Okay, this is a nerd heavy post, just to let you know. Going to talk or ramble about my experiments in making an infrared flash for my infrared converted Canon XTi. (done by Lifepixel for those curious, and i highly recommend them) Basically, my desire for an infrared flash is so i can shoot in infrared in low light conditions with a flash, but since a regular flash is an annoyance in those situations (and banned in lots of places like that) i decided to search around for a do it yourself solution. I found lots of vague posts online via google that were of some help, but mostly instructed to stick some sort of ir filter or exposed and developed slide film over the flash, but not too close as the heat from the flash can melt the filter. So with a lot of trial and error, here is what i did.
a thin plastic ir filter in a LumiQuest FXtra Gel Holder, which was then held to the camera with velcro. Electrical tape (you'll hear these words a lot, heh) was then used to seal up any escaping light leaks. Not horrible, but a pain to take off and put back on. So i started to look at other routes.
STO-FEN Omni-Bounce (found a couple cheap on amazon, like a fourth of the cost listed there) and wrapped the rest in electrical tape. Thought about painting the exposed plastic on the Omni-Bounce, as light did come out where tape didn't cover. Then i decided to try version 3.
Version 3. Pictured on the flash above. One my now unused Hoya glass ir Filters, attached to an Omni-Bounce that was cut in half to get the filter closer to the flash head for a less narrow beam. Then electrical taped around to prevent light leaks. If i spent more time on this one, i would epoxy or glue the filter better on the Omni-Bounce and pain the Omni-Bounce, as the electrical tape is kind of hinky looking, and with the tape i wrap it around the end to keep light from getting out. So far, this is the best i've done though, and it works great.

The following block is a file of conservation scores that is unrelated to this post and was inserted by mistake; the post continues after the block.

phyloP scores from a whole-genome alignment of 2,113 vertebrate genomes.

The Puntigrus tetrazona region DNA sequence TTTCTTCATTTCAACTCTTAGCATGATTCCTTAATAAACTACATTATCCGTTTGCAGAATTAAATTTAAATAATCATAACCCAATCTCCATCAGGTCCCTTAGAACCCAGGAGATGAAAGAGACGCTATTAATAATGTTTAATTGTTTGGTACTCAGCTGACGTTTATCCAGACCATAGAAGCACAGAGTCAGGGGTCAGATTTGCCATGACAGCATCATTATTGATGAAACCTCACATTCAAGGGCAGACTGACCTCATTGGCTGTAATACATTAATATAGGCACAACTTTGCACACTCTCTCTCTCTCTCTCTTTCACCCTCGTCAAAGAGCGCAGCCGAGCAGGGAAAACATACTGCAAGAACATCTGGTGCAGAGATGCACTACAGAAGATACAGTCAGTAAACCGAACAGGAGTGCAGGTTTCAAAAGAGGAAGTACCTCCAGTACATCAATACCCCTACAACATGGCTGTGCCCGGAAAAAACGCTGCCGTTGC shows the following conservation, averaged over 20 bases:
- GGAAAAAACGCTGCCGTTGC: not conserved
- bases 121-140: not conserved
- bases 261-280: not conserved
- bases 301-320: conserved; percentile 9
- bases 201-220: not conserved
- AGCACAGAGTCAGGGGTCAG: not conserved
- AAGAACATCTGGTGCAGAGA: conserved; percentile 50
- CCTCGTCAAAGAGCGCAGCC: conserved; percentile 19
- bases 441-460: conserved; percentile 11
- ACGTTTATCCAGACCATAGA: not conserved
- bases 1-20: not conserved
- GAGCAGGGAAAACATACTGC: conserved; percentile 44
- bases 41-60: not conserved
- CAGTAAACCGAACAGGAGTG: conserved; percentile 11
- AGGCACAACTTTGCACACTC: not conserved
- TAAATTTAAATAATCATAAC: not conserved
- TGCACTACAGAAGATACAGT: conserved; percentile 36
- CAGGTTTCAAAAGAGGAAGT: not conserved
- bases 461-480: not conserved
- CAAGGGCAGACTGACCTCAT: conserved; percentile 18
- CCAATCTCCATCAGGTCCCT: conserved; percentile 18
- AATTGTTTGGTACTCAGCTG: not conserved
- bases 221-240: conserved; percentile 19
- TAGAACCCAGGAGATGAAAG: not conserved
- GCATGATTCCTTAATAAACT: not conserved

What i did find after all this though, is Quantum makes accessories for their flashes that does all this much better, but at a much higher cost. Here is a great write up on that. Maybe in the future i'll work on getting that, as the flash head alone is pretty awesome, and being a better IR flash just adds to it. It's a head that needs a pack though, so instead of just a head, there is quite an investment going in. I guess i'll update if and when i do that.
So anyway, more about what i've done so far. Some of the results i've found while using the flash is interesting. Challenging, but interesting, to say the least. Playing around in my kitchen last night (which is messy, so i'm not posting those pictures), i found that with the flash being normal with no filter, the light was good, but no reach it seemed. With filter on, it lit up the whole room. Seems counterintuitive, especially with the filters looking black to the naked eye. White balance is hell too, if you balance for the flash, any other light that has ir wavelengths has a different color. For example:
So to wrap up, enjoying IR photography a lot lately, how it's surprising and letting me see in new ways. This weekend there is a Bluegrass festival in town, with several bands playing, and if i'm able, i hope to try out the version 3 flash with performers. Should be interesting.